Finally Success with Buttermilk Parmesan Biscuits

After a few attempts at making Buttermilk Parmesan Biscuits to serve as little brunch sandwiches, I finally arrived at a recipe I like.  May I share it with you?  The original attempts, based on a recipe shared with me by W, resulted in very soft, somewhat oily spoon-drop biscuits, shown below.

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For subsequent attempts, I reverted to using my favorite buttermilk biscuit recipe as a starting point, based on a recipe my mother gave to me.  Finally, I got the recipe to a point I’m happy with for a brunch this past weekend.  I made little round scrambled eggs with some fried pancetta on top, added some spinach leaves and made a biscuit sandwich out of them.

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I bought a pair of non-stick steel rings to form the eggs.  A few chopped green onions and some cream cheese mixed in with the eggs make them nice and tasty.  The pancetta was from the market, sliced thin to order and then fried for just a few minutes to crisp it up.

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The end result were these lovely, flaky sandwiches.  The only thing I forgot was to add some chopped green onions to the biscuits themselves.  Here is the recipe for the biscuits.  I’ll let you figure out the sandwich part on your own.  You can also use smoked salmon as a filling instead of pancetta.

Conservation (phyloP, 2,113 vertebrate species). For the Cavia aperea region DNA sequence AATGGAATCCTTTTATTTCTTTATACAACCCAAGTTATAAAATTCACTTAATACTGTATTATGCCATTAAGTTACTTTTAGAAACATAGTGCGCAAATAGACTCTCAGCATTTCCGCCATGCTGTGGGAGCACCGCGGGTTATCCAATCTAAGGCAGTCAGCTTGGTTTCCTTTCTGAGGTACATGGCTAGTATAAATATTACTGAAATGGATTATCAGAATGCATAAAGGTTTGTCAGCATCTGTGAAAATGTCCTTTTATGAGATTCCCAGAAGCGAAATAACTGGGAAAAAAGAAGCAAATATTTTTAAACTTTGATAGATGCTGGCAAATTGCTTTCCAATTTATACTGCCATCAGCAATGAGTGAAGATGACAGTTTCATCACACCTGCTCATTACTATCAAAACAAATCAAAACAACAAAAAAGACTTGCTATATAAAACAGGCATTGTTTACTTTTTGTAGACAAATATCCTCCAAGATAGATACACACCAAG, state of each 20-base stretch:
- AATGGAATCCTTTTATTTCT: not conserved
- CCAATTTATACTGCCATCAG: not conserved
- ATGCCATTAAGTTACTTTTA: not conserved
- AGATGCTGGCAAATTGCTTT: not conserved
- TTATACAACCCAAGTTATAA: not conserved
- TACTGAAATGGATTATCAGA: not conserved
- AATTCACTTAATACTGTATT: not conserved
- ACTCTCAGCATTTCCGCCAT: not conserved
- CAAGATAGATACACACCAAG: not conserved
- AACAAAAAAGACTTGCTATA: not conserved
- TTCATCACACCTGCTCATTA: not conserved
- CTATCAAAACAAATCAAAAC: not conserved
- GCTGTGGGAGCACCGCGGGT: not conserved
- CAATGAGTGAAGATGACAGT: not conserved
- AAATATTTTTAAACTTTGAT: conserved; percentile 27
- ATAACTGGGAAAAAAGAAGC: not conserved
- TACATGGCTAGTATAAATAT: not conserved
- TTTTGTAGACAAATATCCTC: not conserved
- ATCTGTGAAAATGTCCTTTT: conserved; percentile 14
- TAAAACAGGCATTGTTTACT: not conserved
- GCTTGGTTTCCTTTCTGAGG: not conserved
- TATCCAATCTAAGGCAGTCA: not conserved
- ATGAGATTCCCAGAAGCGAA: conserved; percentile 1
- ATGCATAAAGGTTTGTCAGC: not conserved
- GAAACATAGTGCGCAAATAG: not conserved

Buttermilk Parmesan Biscuits
Makes 10 biscuits (more or less, depending on cutter size)

1 1/2 cups all-purpose flour
1/2 cup cornmeal
1 Tbsp baking powder
1 tsp baking soda
1 tsp salt
1 tsp granulated sugar
1/3 cup vegetable shortening, chilled
2 Tbsp butter, chilled
3/4 cup shredded Parmesan cheese
3/4 cup buttermilk
2 Tbsp minced green onions (optional)

Preheat the oven to 425 F.

Combine dry ingredients in a bowl and thoroughly mix.  Cut the butter and shortening into the dry ingredients, forming pea-size crumbs.

Combine the shredded Parmesan cheese into the mixture, ensure that it is evenly distributed.

Make a well in the center of the dry ingredients and pour in the buttermilk.  Mix with a fork until combined.  Be careful not to over-mix; the goal is to make sure the ingredients are just combined.  If desired, mix in the minced green onions.

Turn the dough onto a lightly floured board and fold the dough over on itself five or six times, forming layers.  Pat the dough to an even thickness of about 3/4 inch (you can make it thinner or thicker depending on how thick you want your biscuits to be) and use a biscuit cutter to cut the biscuits.  When you cut the biscuits, don’t twist the cutter.  This seals the edges of the biscuits and retards their rise in the oven.  Better to just cut by pressing straight down.

Place biscuits on a baking sheet (no need to oil it although you can use parchment paper if you like) and bake immediately in a 425 F over for 10-12 minutes until golden brown.  Remove from oven and serve while still hot.

Notes: